Matthew Sykes, a 2011 graduate of Rutgers School of Law-Camden, is one of only 28 young lawyers nationwide to receive a 2012 Skadden Public Interest Fellowship.

The fellowship program, described as “a legal Peace Corps,” is for recent graduates who plan to devote their professional lives to working with those who are otherwise unable to obtain the legal services they need. Each fellow creates a program at a public interest organization with lawyers on staff and is funded for two years to implement that program.

Sykes’ program, with the Lawyers Committee for Civil Rights Under Law, is targeted toward students exiting the juvenile justice system and reentering school. It will concentrate on young people in Camden and in Sykes’ hometown, Atlantic City.

“I’ve started to lean toward education law because — unlike other specific areas of practice, such as employment or civil rights — I believe that education is the key to fighting injustice anywhere, in any situation,” Sykes explains.

 

Sykes, who received his undergraduate degree from Rowan University in 2008, overcame many obstacles on his way to law school. “I grew up with a lack of positive role models, ineffective school systems and a neighborhood where drugs were sold and used. I graduated from high school with a C average.” he says. “I want to send the message that if I can do it, anyone can.”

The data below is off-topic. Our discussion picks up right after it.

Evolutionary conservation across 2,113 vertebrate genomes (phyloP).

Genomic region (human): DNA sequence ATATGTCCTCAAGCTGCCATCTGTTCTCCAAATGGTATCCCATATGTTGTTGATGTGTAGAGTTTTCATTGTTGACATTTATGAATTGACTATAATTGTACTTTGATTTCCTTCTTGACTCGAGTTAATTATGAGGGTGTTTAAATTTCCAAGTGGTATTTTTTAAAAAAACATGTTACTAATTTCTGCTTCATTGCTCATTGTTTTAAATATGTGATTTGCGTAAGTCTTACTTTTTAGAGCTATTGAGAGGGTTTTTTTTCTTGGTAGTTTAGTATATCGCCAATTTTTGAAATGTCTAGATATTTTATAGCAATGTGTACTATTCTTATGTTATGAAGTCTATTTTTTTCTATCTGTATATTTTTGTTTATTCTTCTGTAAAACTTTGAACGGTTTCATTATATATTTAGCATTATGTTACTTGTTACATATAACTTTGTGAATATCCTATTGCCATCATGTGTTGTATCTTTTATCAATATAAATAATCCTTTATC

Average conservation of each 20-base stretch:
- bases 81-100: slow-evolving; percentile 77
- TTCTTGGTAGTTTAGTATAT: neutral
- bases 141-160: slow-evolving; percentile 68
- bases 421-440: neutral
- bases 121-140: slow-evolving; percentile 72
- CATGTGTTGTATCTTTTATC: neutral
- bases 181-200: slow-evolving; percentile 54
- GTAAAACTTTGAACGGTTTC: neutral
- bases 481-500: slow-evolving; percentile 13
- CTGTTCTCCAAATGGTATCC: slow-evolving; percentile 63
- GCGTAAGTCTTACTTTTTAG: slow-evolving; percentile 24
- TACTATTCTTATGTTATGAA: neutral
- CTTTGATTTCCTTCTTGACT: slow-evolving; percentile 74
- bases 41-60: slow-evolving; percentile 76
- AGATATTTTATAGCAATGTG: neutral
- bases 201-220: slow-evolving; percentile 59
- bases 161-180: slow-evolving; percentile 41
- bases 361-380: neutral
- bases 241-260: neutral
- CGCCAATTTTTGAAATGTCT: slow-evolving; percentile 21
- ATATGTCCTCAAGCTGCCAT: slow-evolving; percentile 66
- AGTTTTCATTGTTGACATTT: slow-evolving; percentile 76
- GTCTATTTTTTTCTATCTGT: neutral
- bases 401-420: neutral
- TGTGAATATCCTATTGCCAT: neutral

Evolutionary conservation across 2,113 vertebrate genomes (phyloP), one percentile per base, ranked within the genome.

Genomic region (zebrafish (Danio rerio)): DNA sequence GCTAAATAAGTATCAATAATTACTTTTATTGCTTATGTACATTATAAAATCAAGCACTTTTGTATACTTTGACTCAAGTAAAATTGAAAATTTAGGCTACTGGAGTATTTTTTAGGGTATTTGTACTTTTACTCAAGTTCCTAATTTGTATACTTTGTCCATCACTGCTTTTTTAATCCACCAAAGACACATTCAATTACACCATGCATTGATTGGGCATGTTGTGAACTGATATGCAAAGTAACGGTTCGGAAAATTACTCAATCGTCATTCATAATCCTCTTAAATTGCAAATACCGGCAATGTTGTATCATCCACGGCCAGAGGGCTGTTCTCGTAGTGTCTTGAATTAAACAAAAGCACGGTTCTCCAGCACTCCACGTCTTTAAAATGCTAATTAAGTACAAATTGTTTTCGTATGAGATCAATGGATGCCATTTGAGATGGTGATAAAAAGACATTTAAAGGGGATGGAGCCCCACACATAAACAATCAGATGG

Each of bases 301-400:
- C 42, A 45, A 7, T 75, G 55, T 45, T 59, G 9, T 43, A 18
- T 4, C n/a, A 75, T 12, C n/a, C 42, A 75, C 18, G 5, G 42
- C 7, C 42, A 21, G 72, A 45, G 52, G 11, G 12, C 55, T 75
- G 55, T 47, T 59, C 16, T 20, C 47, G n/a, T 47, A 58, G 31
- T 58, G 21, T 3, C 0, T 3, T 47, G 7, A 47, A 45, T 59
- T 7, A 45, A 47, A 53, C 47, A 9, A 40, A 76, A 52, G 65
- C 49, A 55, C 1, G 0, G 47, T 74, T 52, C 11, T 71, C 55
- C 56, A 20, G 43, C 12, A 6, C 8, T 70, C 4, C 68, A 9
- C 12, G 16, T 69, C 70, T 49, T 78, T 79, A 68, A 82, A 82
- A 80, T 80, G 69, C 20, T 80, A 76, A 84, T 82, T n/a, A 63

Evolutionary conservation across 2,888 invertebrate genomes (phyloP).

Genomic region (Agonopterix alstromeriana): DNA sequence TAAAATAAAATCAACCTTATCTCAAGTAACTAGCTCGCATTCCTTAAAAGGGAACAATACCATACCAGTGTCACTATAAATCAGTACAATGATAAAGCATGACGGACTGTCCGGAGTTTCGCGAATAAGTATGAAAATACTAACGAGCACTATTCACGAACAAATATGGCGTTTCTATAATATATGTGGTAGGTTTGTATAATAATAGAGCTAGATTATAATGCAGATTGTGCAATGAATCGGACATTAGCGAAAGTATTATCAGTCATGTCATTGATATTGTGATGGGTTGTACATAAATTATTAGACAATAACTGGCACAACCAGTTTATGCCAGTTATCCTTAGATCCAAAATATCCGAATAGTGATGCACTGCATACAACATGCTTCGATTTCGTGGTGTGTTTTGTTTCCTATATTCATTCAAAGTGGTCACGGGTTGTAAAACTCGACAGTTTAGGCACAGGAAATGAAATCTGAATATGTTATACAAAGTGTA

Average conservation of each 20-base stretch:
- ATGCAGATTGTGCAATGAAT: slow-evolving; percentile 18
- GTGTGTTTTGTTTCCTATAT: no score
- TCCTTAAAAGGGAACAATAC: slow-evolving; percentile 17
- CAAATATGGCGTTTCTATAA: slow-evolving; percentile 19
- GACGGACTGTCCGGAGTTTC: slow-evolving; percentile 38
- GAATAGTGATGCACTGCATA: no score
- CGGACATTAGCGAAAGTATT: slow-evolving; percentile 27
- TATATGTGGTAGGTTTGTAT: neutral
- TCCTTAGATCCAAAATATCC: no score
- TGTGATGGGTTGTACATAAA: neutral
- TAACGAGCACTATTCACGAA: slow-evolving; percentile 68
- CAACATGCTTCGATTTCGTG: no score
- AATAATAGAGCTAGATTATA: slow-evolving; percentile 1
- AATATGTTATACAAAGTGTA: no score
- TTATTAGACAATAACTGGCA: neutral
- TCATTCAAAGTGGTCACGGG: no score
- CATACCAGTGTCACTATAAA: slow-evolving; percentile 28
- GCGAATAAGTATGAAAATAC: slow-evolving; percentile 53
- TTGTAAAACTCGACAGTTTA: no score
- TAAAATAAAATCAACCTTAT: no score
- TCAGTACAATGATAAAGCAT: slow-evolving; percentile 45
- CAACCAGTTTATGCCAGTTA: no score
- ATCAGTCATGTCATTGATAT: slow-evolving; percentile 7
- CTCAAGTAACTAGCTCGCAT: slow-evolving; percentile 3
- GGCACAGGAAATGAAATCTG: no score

Other local recipients

Two Penn law school grads have also received Skadden fellowships.



Marsha Chien will work at the Legal Aid Society-Employment Law Center in San Francisco on a project helping limited-English proficient workers who have been barred from equal-employment opportunities.



Jesse Krohn will work at Philadelphia Legal Assistance. She will work with teen parents on matters of child support and custody, protection from abuse and access to public benefits.

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